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aviazn last won the day on April 30 2016

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  1. I took it more to be Alex Ross' opinion. He's a critic, he's allowed to have them, and he's written a lot about Hermann in the past. Just want to add my congrats to Frank and Emilio!
  2. To me, those trumpet lines in the hyperspace cue always sounded too…busy, for lack of a better word, to be Williams. Seemed more like Powell to me—especially the second one, and the way it modulates. But the more pared down version from the Flying with Chewie cue that @crocodile posted sounds more like Williams to me—maybe the hyperspace version was Powell's variation on it.
  3. If we’re including clips of JW playing music that is not his own, at Tanglewood in 2013 (I think?) he accompanied Audra MacDonald, just the two of them, on As Time Goes By. This is the only YouTube clip I can find, and it’s not great quality, but it was electric live (I was there ).
  4. I love it and it's great, but at the same time, I can't help but think it's basically JW's response to JJ saying, "So we put Jedi Steps in the temp track…can you do that again, but different?"
  5. "A love theme in Star Wars? No. I have never done that, and how do you do it?"
  6. Okay, I'll bite. I would actually be curious (morbidly?) to hear a Giacchino Indy score. His MOH stuff was Indy-lite and still had some of his best-developed themes and one-off action motifs. It's not so much that I think he could recapture that—his voice has departed so much from that—but I would be interested to see if and how he might revisit or engage with that style from his early material.
  7. I love how JW brings back that little Desperation-related action ostinato from TLJ at 1:23 of They Will Come, right before that big statement of the Resistance march. Depending on how you look at it, this could count as the only bit of thematic material original to TLJ that reprises in TROS, no? EDIT: Just checked Frank's list and I see in the footnotes he counts it as an evolution of the Tension motif from TFA.
  8. Entirely fair! I didn't mean to call into question anyone's personal readings of it. In fact, I hardly find it romantic at all. All I meant was, JW's stated intent that it's a literal representation of sex is quite clear to me—complete with the "torrid climax" and post-coital descending triplets. And to be honest, for that reason, it's never roused much emotion in me. I always thought of it as essentially a concert-piece-length dirty joke, completely at odds with Leia as a character—an anachronistic theme that defined her primarily as a sex object. No wonder he says he felt bad abo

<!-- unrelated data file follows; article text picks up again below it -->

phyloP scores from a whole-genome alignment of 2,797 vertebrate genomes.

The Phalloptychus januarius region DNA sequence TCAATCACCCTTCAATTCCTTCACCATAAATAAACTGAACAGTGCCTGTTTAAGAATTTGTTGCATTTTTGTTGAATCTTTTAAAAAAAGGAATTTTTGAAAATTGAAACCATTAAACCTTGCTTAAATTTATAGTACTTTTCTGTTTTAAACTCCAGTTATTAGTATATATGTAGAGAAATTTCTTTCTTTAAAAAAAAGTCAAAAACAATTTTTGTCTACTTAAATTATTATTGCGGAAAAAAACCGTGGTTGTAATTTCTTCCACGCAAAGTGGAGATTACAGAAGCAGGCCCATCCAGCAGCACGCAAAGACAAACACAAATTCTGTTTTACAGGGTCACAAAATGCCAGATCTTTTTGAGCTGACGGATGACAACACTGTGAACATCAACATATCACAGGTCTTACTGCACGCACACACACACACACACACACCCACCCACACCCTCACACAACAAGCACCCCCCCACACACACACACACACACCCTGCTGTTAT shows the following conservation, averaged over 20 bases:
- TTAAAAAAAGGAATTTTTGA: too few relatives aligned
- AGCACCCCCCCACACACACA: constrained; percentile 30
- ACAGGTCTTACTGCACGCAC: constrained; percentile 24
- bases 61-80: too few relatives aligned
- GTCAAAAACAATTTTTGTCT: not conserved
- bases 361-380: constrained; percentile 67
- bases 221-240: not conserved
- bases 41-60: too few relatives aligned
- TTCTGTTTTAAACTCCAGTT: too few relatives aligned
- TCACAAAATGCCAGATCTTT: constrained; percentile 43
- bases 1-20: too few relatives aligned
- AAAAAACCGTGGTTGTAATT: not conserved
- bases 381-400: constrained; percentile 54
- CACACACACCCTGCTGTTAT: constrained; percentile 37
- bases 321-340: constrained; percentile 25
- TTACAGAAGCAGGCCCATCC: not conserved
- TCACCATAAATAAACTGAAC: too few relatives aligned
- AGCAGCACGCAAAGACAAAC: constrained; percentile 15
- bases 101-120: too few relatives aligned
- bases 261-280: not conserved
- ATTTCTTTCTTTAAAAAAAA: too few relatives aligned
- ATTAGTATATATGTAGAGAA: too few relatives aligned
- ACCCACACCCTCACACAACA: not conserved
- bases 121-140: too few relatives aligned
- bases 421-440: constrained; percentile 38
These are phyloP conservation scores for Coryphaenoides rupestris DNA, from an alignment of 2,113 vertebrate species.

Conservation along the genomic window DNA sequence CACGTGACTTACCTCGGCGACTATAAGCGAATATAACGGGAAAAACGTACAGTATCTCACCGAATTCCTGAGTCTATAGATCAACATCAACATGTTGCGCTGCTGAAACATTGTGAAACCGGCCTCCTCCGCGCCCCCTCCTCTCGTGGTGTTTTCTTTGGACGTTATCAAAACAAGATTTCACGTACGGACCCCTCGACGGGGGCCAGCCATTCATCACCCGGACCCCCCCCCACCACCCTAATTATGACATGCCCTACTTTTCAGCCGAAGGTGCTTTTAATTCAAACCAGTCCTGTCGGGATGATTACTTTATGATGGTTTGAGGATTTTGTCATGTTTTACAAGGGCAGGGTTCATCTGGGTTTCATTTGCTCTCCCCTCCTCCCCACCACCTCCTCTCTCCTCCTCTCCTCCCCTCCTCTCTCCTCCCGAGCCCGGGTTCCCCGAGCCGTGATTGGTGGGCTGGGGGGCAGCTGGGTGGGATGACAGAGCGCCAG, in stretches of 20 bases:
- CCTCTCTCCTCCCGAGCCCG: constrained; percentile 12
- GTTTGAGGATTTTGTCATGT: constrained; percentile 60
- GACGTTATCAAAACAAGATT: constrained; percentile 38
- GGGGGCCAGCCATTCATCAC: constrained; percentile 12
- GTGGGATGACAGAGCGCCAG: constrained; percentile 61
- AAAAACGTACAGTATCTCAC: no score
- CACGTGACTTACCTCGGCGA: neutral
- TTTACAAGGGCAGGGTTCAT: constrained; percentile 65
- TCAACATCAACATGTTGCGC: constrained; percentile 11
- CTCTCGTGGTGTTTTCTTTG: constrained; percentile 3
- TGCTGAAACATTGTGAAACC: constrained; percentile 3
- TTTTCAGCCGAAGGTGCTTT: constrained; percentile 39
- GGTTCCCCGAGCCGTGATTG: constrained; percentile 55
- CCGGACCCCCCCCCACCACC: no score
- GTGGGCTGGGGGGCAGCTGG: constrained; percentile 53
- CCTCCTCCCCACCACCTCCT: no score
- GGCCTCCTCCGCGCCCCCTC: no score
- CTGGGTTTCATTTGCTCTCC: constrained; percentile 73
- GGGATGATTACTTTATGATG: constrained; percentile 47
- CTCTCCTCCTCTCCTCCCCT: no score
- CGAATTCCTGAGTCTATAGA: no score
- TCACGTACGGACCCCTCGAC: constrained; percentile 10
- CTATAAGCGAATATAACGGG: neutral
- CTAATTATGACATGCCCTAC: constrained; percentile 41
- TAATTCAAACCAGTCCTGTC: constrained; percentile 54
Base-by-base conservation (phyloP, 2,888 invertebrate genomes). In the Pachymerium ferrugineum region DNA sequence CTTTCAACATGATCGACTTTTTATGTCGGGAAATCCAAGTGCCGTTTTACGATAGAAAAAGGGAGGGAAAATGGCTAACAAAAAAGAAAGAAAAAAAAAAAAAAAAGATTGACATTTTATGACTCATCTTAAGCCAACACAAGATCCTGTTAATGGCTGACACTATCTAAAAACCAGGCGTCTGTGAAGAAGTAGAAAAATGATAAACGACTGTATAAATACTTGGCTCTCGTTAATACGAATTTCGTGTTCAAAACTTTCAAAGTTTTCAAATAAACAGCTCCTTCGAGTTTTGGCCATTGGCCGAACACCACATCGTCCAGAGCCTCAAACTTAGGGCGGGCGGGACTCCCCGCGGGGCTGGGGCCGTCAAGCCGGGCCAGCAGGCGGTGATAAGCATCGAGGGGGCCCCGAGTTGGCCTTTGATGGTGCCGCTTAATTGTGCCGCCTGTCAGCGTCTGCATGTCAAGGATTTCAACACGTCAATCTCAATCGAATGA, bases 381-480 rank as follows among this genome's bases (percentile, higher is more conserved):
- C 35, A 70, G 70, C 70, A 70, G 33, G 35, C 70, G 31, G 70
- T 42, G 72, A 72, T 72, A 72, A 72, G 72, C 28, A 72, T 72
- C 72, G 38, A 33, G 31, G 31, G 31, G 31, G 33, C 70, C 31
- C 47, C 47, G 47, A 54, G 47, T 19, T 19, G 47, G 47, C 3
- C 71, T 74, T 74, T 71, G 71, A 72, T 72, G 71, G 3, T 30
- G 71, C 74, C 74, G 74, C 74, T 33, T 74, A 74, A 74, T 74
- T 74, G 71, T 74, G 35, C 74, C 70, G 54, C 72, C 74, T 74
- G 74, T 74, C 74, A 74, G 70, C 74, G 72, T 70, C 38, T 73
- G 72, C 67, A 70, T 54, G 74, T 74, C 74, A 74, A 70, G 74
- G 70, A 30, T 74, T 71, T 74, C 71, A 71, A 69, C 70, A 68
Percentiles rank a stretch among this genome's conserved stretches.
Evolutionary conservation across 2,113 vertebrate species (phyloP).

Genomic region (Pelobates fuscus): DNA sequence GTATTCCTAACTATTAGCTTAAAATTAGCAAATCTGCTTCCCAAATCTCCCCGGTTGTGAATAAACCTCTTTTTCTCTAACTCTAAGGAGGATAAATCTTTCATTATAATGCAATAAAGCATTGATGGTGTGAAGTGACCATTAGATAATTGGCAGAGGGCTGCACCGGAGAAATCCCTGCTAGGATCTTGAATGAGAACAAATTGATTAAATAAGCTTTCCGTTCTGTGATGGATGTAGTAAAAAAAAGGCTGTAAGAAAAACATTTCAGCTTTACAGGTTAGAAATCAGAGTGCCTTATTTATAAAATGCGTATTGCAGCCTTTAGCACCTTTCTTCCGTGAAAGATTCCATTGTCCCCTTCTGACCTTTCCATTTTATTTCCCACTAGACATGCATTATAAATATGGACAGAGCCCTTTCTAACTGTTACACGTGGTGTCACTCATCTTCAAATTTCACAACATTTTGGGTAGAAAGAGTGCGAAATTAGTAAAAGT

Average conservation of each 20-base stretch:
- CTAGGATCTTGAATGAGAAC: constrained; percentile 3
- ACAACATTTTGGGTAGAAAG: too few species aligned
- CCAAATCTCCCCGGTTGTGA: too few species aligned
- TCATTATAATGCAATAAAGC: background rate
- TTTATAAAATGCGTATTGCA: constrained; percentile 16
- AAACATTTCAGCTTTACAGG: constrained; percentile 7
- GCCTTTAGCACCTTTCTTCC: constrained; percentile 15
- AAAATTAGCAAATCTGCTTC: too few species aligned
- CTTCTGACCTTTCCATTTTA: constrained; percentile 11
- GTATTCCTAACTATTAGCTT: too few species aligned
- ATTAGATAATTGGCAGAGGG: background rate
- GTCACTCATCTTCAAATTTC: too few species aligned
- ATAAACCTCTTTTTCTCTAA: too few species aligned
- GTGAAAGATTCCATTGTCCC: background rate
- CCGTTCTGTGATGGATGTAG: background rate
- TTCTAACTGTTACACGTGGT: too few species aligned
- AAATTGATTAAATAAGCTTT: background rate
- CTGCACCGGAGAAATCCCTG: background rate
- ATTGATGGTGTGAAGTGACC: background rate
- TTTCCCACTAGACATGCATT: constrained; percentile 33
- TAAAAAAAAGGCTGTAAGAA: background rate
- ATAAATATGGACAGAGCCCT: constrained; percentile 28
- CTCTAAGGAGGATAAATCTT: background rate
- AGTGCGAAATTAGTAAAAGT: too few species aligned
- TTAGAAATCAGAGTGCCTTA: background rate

9. To be honest, I don't know how you can listen to the concert arrangement of Leia's theme and not think it's a love theme—or at least, a sex theme. In a way, I think JW may have written Rey's theme with this in mind, wanting to make amends of sorts. I think he mentioned in that interview with Tavis Smiley that he specifically wrote it to not suggest a love theme in any way.
  10. IndieWire is posting their annual series of anonymous interviews with Oscar voters. The first one (reportedly from the directors branch) is probably representative of where most Academy members are:
  11. I think it’s true that people tend to overestimate their ability to distinguish low bitrate stuff relative to their equipment. But having said that, with all the Chi-fi audio gear these days, very transparent audiophile setups are more affordable and available to more people than ever. Even mainstream stuff like AirPods, Beats, and Sony are improving rapidly, and in turn, more people feel comfortable dropping several hundred bucks on a pair of cans. In that environment, 192 kbps does seem like a shabby way to release anything.
  12. Thanks for posting this! Wow, love the tempo. Fastest I can recall hearing Williams taking it in recent years! Interesting too to see where he and the orchestra are not quite in sync, like the rallentando at 0:49.
  13. Surely it is—likely not to the film, but the actual historical events, right? We know JW doesn't watch many films. Plus he would have been eight years old at the time of the actual events—maybe he even remembers them! I distinctly recall that line, "They're not a navy—they're just…people!" and rolling my eyes and saying out loud in the theater, "Oh Jesus, it's Dunkirk."
  14. Sorry to revive this old point but I’ve just seen the movie for the first time and this stuck out at me as one of my favorite moments of score. Temped or not, it is indeed an excellent fit, and makes it something of a “First Order confessions” theme—in TFA out of shame and fear of rejection, and in TROS from a place of soulful bonding and shared identity. The perfect music for a lovely moment.
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